National Geographic : 1942 Feb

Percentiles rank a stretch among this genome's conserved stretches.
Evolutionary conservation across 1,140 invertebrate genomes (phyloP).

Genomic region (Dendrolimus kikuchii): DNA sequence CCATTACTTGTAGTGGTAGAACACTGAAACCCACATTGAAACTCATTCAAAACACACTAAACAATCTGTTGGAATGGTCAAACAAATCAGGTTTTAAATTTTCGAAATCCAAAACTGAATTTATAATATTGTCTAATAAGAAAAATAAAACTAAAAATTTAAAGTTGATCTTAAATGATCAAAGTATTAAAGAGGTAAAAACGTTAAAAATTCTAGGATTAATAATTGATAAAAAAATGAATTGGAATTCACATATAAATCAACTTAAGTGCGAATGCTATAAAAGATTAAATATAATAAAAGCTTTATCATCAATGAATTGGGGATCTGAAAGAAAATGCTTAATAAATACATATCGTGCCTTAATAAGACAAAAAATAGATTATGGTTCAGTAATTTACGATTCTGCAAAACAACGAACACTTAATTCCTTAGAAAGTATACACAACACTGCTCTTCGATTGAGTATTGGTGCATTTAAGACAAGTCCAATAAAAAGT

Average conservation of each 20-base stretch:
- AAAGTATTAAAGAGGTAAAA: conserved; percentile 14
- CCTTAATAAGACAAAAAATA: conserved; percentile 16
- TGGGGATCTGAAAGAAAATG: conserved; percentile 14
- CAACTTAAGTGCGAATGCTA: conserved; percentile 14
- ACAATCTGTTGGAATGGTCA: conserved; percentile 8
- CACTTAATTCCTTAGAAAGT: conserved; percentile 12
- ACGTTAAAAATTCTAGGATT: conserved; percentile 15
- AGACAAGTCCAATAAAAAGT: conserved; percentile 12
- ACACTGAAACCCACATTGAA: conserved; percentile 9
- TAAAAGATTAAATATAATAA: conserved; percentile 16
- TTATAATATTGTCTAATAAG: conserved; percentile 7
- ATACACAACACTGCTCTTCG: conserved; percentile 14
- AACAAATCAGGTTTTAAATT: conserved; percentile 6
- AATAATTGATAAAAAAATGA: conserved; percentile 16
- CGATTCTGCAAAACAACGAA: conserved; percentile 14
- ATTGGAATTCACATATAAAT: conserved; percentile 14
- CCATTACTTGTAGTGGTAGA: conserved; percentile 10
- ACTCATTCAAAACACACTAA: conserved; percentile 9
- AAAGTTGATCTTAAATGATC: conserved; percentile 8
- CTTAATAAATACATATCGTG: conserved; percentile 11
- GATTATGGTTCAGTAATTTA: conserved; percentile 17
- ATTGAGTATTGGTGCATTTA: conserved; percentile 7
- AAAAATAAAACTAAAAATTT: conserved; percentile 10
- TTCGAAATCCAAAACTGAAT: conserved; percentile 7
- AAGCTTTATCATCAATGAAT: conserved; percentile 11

New Map Shows Immense Pacific Battleground T HE vast Pacific theater of war-the most far-flung battleground the world has ever seen-is revealed in its en tirety in a new ten-color map sent to the 1,165,000 members of the National Geographic Society as a supplement with this issue of their NATIONAL GEOGRAPHIC MAGAZINE.* This lucid map of the world's largest ocean and its myriad islands includes the shores of the four great continents which look out upon that embattled sea. Within its scope are most of North America, including all of continental United States; the whole west coast of South America, much of Asia, all of Australia, New Zealand, and the Netherlands Indies. From the Burma Road to Bermuda and from Calcutta to Cape Cod-such is the tre mendous span of this map. It covers a total east-west distance of some 13,800 miles, more than half the circumference of the earth. Thus such distant places as Sumatra and Singapore may be seen at once in terms of their direc tion and approximate distance from Seattle or San Diego, or even from inland cities such as Syracuse, New York, or Charlotte, North Carolina. To all members following the progress of American and allied arms in the Pacific, to students and strategists, to soldiers, sailors, and the families of men fighting far away, the map is a timely aid. Your Editors began its preparation months ago, as skies over the Pacific grew ever darker. Measuring 20/ by 26'2 inches, the supplement is designed for ease of handling and for ready reference. Table Gives 861 Distances "How far away is Manila?" "What's the distance from Vladivostok to Tokyo?" To help in answering such questions the map carries a table which gives, in statute miles, 861 different airline distances between important points. It shows immediately, for example, that Manila is 6,965 miles from San Francisco and that Tokyo and Vladivostok are only 665 miles apart. Principal steamship routes are indicated on this Mercator Projection map by blue lines with distances in nautical miles. Listeners to radio news reports from the Far East and readers of newspaper dis patches will be able to visualize, with the aid of this map, the time of day at the point where the news is originating. White lines mark the time zones, and dials show the time in any given zone when clocks in Greenwich, England, are striking midnight. United States islands in the Pacific are more numerous than most persons realize. Many bear witness to the far-ranging voyages of Yankee whalers and clippers in the days of sail. Now the needs of ocean-spanning air craft bring almost forgotten bits of land into prominence again. Besides Hawaii and the Philippines, United States Pacific islands are: Guam, the Aleu tians, Wake, Johnston, Kingman Reef, Pal myra, Howland, Baker, Jarvis, Eastern Samoa, and Swains. Midway is in the Hawaiian group. The map also shows United States claims to Christmas, Malden, Starbuck, Vostok, Caro line, Flint, Danger Islands, Tongareva, Raka hanga, and Manihiki, in the Line Islands; to Nukulaelae, Nukufetau, and Funafuti, in the Ellice Islands; to Canton, Enderbury, Mc Kean, Birnie, Hull, Gardner, Phoenix, and Sydney, in the Phoenix Islands; and to the Tokelau or Union group-Atafu, Nukunono, Fakaofo. Almost in the center of the map lie the Hawaiian Islands, chief American bulwark in the Pacific, where the Japanese attacked the base at Pearl Harbor while their diplomats talked peace at Washington and Tokyo. Other important bases are Dutch Harbor in the Aleutian Islands, which jut out even farther toward Asia; and Pago Pago, in Samoa. Pago Pago, with its carefree, brown-skinned natives, lies in the midst of the South Sea Isles, glamour land of story and song. But today, with war ranging the Pacific in steel ships and bombing planes, few indeed may escape its touch. The very name "Pacific" now seems ironical. In the western Pacific lie the islands of Micronesia ("small islands") scattered like stars over a distance about equal to the total coast-to-coast width of the United States. Secret Japanese Bases in Micronesia Most of these isles are of coral formation, built up through the centuries by tiny living coral polyps which lived, died, and left their limestone skeletons for others to build upon. And here the Japanese for years have been as ceaselessly busy as the coral creatures them selves-preparing for war. They hold the Marianas, Caroline, and Marshall Islands, three of the four chief Micronesian groups; Britain owns the Gilbert Islands. * Members wishing additional copies of the map, "Theater of War in the Pacific Ocean," may obtain them by writing the National Geographic Society, Washington, D. C. Prices, in United States and Pos sessions, 50¢ on paper (unfolded); 75¢ mounted on linen; Index, 25¢. Outside of United States and Pos sessions, 75¢ on paper; $1 on linen; Index, 50-all remittances payable in U. S . funds. Postage prepaid.